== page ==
Many native plants as well as drought tolerant ones are available to use when planting your own butterfly garden or just to have a small blooming area of joy right outside your window. We planted several colors of Cosmos and Zinnia. In addition, we now have native wildflowers growing up in among the planted seeds, none of which have been disturbed by the deer. This little garden has been blooming for a couple of months now and has been enjoyed by the butterflies, bees and humans alike. Why don’t you give it a try and see what you can grow, too!
Spurred Butterfly pea Centrosema virginianum, part of the bean (legume) family. We can find this sprawling vine from about April to September. It is vining, with no tendrils. The flower is a great nectar source and the plant is larval food plant for Long-tailed Skipper Butterfly, Urbanus proteus. It’s great for the organic butterfly garden. Thankfully, it tolerates dry conditions well. Thank you, Grady, for another great picture.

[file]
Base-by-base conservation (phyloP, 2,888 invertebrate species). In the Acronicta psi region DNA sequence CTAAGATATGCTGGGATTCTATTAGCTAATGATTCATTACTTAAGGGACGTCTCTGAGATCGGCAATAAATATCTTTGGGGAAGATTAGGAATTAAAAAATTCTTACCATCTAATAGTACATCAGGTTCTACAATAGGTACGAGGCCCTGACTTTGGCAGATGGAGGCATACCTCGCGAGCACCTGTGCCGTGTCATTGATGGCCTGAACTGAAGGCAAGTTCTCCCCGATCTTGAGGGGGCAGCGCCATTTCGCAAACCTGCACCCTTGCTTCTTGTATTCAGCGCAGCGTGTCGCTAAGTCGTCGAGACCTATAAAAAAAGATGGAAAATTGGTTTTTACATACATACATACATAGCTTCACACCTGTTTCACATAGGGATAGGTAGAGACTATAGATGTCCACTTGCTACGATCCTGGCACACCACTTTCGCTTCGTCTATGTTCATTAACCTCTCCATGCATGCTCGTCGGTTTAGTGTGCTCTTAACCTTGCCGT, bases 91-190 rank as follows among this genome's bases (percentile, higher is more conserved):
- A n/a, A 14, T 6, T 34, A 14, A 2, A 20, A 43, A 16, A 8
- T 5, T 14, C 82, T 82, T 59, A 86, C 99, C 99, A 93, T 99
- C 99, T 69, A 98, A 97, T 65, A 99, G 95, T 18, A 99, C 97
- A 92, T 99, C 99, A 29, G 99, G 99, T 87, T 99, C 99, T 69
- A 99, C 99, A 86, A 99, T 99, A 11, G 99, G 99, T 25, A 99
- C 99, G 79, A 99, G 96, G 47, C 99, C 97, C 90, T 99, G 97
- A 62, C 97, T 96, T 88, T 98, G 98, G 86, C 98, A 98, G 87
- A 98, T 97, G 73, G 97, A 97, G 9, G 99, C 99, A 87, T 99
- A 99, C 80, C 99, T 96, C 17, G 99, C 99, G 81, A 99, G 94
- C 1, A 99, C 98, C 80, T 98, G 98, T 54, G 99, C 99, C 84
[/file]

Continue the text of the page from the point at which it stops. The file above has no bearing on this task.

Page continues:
Wonderful picture from Grady of one of our native wildflowers, the Purple Pleat-Leaf Alophia drummondii. Sometimes called Pinewood Lily. This flower loves our sandy soil, and can be found blooming from April – June, in part shade. Since it doesn’t make a great cut flower, best to enjoy them where you see them; flowers remain open a very short time. In fact, they tend to wither by the noon heat. If you should want to move them into your garden, you need to sow seed in the fall.
Larry Petter, President and Barbara Mitchem, Secretary/Tresurer proudly display our new ORWMA banner at the Spring Shrimp Boil!